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School closures could impact future workforce for generations, study warns

24 Jul 2020 By Maggie Baska

Report estimates a quarter of the labour market will have lower skills beyond 2080 as children lose out on education during lockdown

School time lost because of the coronavirus pandemic could hurt the UK economy for decades, a study has warned, with many young people losing out on critical skills and growth in the future. 

The research said the disruption to lessons will have a negative impact on the future skills of the workforce for the next 50 years, costing billions in a reduced growth rate.

The report, compiled by Delve, a multi-disciplinary group brought together by the Royal Society, has called on the government to prioritise reopening schools and getting students back into education to mitigate the effects on the future workforce. 



It said there is a “huge base of evidence” showing that earnings are linked to education and skills, meaning losing out on school time would have negative economic consequences for future generations. Without action from the government, it estimated that around a quarter of the UK’s workforce will have lower skills well into the 2080s. 

Simon Burgess, professor of economics at the University of Bristol and lead author of the report, said the amount of school already missed because of the pandemic could impact these workers’ earning potential by around 3 per cent per year throughout their lives, and impact on productivity in the UK for decades. 

“We know how damaging it is for children to miss out on school,” Burgess said. “While we have to do all we can to reduce the risk of transmission, we do need to get our children back to school.”


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He added there was little evidence of surges in Covid-19 infection rates in countries that have opened up schools. 

The Royal Society research comes as official data found a majority of adults plan to allow their children to return to school when the new term begins. According to the latest data from the Office for National Statistics (ONS) on the social impacts of Covid-19, nine in 10 (89 per cent) adults said it was either very or fairly likely their children would return to school in September.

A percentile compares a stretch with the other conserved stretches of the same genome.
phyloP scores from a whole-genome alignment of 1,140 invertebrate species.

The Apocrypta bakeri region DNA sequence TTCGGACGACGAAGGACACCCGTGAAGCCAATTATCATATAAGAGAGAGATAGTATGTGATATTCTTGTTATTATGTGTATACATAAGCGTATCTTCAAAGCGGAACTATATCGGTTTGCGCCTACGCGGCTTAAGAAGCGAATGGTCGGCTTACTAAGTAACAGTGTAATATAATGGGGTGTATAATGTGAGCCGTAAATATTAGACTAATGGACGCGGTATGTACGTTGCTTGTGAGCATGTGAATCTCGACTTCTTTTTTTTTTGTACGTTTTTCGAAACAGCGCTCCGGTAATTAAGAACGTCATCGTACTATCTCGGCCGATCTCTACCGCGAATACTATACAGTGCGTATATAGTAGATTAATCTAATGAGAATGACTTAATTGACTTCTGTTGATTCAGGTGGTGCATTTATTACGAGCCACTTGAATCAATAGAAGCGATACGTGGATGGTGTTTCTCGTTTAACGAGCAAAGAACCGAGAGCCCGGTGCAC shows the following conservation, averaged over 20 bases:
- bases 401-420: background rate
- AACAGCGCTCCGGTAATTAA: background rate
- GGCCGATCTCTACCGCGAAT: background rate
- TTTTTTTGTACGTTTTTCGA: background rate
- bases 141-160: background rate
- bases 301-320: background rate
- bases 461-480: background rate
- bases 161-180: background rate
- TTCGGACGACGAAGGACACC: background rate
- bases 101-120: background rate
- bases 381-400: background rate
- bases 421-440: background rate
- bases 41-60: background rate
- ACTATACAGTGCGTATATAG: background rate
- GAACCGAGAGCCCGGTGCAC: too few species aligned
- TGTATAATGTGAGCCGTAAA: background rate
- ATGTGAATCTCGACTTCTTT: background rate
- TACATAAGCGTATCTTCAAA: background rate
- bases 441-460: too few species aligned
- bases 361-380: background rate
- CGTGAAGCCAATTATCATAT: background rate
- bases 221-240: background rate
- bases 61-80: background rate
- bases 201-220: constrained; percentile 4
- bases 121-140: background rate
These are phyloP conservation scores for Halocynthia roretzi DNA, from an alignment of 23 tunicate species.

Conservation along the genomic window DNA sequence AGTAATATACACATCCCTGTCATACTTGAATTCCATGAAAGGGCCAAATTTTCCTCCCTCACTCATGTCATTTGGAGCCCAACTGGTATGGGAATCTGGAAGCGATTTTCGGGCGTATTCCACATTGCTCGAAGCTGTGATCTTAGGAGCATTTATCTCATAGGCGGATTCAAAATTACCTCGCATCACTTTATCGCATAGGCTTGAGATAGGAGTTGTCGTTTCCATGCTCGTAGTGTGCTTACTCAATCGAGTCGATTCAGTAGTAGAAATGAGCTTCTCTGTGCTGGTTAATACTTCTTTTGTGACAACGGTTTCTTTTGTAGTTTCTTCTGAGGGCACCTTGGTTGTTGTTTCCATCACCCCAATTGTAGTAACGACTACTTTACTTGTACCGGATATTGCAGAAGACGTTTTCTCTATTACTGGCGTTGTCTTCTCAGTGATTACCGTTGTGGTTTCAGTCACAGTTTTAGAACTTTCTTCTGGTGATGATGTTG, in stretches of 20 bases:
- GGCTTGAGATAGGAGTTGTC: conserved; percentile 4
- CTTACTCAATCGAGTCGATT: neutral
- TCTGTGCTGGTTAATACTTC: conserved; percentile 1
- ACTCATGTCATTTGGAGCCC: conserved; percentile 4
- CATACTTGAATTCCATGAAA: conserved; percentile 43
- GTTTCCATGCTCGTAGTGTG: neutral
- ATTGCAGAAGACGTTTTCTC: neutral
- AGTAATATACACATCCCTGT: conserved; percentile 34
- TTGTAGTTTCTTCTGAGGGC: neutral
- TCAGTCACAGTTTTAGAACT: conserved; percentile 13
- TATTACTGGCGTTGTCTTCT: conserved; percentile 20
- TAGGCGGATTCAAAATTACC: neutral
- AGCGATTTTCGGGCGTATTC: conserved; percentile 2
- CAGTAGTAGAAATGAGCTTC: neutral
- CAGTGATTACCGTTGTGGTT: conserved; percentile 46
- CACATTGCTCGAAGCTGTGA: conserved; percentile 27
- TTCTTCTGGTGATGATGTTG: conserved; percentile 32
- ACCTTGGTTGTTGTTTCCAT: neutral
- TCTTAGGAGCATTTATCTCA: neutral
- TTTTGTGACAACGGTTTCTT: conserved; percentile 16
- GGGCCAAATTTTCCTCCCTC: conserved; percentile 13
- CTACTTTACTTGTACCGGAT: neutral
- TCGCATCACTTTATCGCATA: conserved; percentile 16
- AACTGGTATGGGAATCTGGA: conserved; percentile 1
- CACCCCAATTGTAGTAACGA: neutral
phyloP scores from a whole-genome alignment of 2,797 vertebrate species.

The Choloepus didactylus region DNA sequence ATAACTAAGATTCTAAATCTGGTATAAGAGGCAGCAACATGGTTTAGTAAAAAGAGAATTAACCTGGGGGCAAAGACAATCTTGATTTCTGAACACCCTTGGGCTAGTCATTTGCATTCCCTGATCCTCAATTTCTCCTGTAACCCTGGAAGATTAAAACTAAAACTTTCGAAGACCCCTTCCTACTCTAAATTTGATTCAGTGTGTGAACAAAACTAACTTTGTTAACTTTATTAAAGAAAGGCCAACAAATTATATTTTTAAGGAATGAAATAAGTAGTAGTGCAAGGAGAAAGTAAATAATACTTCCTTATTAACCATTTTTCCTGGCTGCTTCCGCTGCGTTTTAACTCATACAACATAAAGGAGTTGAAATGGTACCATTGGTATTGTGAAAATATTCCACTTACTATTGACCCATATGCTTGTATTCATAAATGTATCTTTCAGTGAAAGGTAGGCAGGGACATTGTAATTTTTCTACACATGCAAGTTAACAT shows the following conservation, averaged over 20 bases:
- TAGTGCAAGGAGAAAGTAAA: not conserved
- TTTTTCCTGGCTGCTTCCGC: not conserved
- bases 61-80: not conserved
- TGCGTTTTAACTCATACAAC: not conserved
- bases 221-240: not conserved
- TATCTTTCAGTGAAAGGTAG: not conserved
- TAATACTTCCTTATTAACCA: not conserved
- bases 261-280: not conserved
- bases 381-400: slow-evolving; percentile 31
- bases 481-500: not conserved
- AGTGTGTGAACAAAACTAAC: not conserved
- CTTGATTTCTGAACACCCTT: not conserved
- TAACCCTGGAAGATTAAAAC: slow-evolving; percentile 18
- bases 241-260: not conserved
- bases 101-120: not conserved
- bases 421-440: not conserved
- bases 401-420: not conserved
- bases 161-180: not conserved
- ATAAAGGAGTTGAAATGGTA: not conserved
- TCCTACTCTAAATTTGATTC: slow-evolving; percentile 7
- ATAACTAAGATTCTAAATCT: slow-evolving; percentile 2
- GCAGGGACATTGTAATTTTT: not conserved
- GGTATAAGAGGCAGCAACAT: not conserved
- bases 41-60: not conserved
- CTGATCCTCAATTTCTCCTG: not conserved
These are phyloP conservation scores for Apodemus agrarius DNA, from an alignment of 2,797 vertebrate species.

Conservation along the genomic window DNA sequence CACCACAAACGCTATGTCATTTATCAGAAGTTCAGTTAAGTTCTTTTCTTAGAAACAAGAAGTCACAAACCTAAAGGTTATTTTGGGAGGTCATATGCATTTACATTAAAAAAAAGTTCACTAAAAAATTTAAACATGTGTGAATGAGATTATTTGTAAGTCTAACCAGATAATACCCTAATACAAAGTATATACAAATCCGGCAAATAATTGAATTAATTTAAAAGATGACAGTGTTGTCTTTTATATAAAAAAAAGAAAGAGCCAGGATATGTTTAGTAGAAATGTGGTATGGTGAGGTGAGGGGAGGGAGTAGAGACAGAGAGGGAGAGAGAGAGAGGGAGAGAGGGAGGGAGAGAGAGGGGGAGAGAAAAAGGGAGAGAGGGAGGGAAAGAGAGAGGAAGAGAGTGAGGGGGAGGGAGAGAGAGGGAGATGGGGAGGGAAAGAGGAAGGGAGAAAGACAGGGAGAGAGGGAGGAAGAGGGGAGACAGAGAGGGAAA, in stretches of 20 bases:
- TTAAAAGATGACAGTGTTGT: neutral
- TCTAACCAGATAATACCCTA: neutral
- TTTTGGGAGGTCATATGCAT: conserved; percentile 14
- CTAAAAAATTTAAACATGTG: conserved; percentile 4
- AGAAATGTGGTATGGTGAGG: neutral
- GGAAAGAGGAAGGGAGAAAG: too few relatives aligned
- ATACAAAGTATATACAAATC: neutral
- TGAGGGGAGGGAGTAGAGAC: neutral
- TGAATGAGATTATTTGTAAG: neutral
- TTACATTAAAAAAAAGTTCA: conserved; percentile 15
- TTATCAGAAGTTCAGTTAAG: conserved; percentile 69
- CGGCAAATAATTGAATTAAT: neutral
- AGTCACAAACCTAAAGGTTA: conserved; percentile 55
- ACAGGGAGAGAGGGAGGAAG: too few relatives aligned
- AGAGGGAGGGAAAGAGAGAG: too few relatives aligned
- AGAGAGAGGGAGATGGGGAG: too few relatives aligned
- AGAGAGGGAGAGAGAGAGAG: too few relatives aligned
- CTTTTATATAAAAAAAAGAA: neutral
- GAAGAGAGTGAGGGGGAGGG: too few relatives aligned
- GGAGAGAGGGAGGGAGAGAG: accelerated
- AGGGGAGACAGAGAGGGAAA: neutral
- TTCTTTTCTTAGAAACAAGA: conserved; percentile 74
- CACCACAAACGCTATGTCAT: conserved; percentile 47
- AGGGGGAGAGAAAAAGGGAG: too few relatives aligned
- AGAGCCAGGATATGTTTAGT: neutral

However, three in five (62 per cent) reported being very or somewhat worried about their children returning to school. More than half (58 per cent) feared their child catching coronavirus while attending lessons, and 42 per cent of parents were concerned about the impact the changes at school will have on their children’s mental health and wellbeing. 

Two-thirds (65 per cent) of adults with school-age children reported their children had previously been asked to return to school during June and July. Of these, 63 per cent said their children had attended lessons, with a further 19 per cent reporting that some of their children had added and some had not. 

The main reason given for children not returning to school during June and July was because of concerns around children spreading the coronavirus and being infected, with almost half (49 per cent) of respondents citing this. 

The Royal Society study found the reluctance of parents for their children to return to school can damage children’s future earnings. The researchers said the actual loss of learning will vary depending on what schools and families have been able to provide in the way of remote schooling. 

However, Anna Vignoles, professor of education at the University of Cambridge, said it was very likely that these gaps in provision have exacerbated existing inequalities between children from different socioeconomic backgrounds. 

“Shutting down schools has impacted all children but the worst effects will be felt by those from lower socio-economic groups and with other vulnerabilities, such as a pre-existing mental health condition,” Vignoles said. “Children from low-income households in particular are more likely to lack the resources – space, equipment, home support – to engage fully with remote schooling.”

A survey earlier this year by Canada Life found two-fifths (39 per cent) of working adults with school-age children were balancing full-time jobs while also homeschooling during the pandemic. On average these parents spend three hours a day – 15 hours a week – homeschooling, with many making up the lost work hours in the evenings after their children had gone to sleep.

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